On March 20, 2017, the US District Court for the Southern District of Mississippi denied a motion to permanently seal the record of previously dismissed False Claims Act (FCA) claims.  The three relators, who initially brought the claims in US v. Apothetech Rx Specialty Pharmacy Corp., claimed they would face potential reputational damage and retaliatory actions if the case was not permanently sealed. The court ultimately held, however, that such “generalized apprehensions of future retaliation” were not enough to overcome the strong public right of access to judicial proceedings.

The underlying qui tam complaint was initially filed on August 14, 2015, and alleged the defendants engaged in a fraudulent scheme of improperly compensating independently contracted sales representatives for referrals. The relators voluntarily dismissed the complaint a year later in August 2016. Upon dismissal, however, the court temporarily sealed all case records related to the case to permit the relators time to file the present motion to seal. 
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On January 12, 2017, the US Court of Appeals for the Ninth Circuit affirmed a district court’s grant of summary judgment in favor of a government contractor, where a relator had asserted that the contractor had violated material contractual requirements.

In United States ex rel. Kelly v. SERCO, Inc., defendant SERCO provided project management, engineering design and installation support services for a range of government projects to the US Department of Defense, Navy Space and Naval Warfare Systems Command (SPAWAR). The Federal Acquisition Regulation (FAR) requires that government contracts of this nature contain a clause requiring the contractor to implement a cost and progress tracking tool called an “earned value management system” (EVMS), which is “a project management tool that effectively integrates the project scope of work with cost, schedule and performance elements for optimum project planning and control,” 48 C.F.R. § 2.101, and that this EVMS comply with ANSI-748, a national standard for EVMS. SECRO’s monthly cost reports allegedly did not comply with this standard. After the government declined to intervene, the relator pursued a claim against SERCO arguing that its failure to comply with ANSI-748 amounted to a fraud against the government.
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On October 11, 2016, a three-judge panel of the Seventh Circuit Court of Appeals issued a ruling in United States ex rel. Uhlig v. Fluor Corp., affirming summary judgment against the relator in an FCA action where the government had declined to intervene. See generally 2016 WL 5905714, No. 14-2815 (7th Cir. Oct. 11,

On August 22, 2016, the US Court of Appeals for the Fourth Circuit issued a decision in Carlson v. DynCorp International LLC, affirming the district court’s dismissal of an ex-employee’s retaliation suit under the False Claims Act’s (FCA) anti-retaliation provision, 31 U.S.C. § 3730(h).  While the Fourth Circuit concluded that the district court applied a standard “rendered erroneous by recent amendments to the statute,” the court nonetheless affirmed the district court’s decision dismissing the case.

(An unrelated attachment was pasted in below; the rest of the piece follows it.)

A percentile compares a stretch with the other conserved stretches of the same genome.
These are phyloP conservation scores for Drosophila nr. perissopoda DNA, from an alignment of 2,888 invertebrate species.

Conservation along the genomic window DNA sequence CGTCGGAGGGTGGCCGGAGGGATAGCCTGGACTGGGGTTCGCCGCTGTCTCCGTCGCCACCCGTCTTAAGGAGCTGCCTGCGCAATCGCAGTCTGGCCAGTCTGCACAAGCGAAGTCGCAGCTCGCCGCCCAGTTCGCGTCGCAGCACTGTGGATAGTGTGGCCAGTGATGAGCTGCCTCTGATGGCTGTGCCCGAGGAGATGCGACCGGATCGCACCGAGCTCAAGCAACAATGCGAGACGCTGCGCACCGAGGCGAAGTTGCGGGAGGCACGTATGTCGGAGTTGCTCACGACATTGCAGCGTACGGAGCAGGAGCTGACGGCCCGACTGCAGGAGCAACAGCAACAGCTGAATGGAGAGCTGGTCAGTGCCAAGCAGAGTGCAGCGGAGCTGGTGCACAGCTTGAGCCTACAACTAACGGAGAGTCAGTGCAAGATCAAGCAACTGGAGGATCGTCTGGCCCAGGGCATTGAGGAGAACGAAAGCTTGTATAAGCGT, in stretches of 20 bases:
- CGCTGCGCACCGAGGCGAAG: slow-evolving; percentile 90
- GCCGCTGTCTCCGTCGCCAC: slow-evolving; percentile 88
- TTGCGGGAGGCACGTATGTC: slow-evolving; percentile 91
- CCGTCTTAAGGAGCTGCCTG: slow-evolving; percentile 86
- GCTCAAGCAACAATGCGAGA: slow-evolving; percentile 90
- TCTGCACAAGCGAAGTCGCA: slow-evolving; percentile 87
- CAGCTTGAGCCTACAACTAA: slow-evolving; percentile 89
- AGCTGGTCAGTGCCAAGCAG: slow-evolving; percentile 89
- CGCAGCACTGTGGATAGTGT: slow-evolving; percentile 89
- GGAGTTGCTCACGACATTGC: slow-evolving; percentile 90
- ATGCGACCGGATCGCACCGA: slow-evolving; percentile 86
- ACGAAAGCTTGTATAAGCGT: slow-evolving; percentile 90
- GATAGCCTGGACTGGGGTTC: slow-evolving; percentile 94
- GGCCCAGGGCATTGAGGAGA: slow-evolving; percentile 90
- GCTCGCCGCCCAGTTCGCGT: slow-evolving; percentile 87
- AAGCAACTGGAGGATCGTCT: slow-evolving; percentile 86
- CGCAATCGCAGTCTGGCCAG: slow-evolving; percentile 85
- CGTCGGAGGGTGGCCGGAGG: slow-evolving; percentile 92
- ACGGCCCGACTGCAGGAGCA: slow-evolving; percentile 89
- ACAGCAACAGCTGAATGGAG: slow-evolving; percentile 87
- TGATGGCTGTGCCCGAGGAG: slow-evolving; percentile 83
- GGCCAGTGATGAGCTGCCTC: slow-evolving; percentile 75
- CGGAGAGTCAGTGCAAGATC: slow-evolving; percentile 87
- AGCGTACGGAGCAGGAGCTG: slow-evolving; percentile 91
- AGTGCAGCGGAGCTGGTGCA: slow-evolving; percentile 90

Scott Carlson (Carlson) was employed by private military contractor DynCorp International LLC (DynCorp).  Because DynCorp had substantial government contracts, it was subject to certain accounting and billing standards dictated by the Office of Federal Procurement Policy.  Carlson alleged that DynCorp engaged in improper billing practices on existing government contracts, including one with the US Agency for International Development (USAID), by hiding indirect and overhead costs in an unbillable code.  Carlson further alleged that DynCorp fraudulently obtained a new contract from USAID because DynCorp’s bid on the new contract contained a false certification that DynCorp was complying with the accounting and billing standards of the Office of Federal Procurement Policy.  Carlson claims that after raising the issue with management, DynCorp terminated him.  Carlson filed his FCA suit for retaliatory termination in the Eastern District of Virginia.  The district court dismissed Carlson’s case with prejudice for failure to state a claim.
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On June 20, 2016, the United States District Court for the Northern District of Texas granted summary judgment in defendants’ favor on all but her retaliation claims in relator’s False Claims Act (FCA) suit against defendants Vista Hospice Care, Inc. and VistaCare, Inc.  The court found that the relator, a former social worker at Defendants’

On May 23, 2016, the US District Court for the District of Massachusetts dismissed several of the claims in a False Claims Act (FCA) whistleblower suit against Medtronic, Inc. and its wholly-owned subsidiary Medtronic MiniMed, Inc. (Medtronic) related to its insulin pumps and integrated diabetes management systems.

In United States ex rel. Witkin v. Medtronic,

The issue is one that various courts have addressed over the years: what recourse does a corporation have when a relator steals confidential information and discloses it to his or her attorney and to the government?  The answer is . . . it depends.  It depends on the scope of the materials taken, their relationship to the relator’s claim, and the breadth of the disclosure.
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On February 25, 2016, the United States District Court for the Eastern District of Virginia dismissed a False Claims Act (FCA) case alleging that PAE Government Services (PAE) intentionally overcharged the Department of State (DOS) for bottled water supplied to various facilities in Iraq.  United States of America ex rel. Anthony Garzione, 2016 WL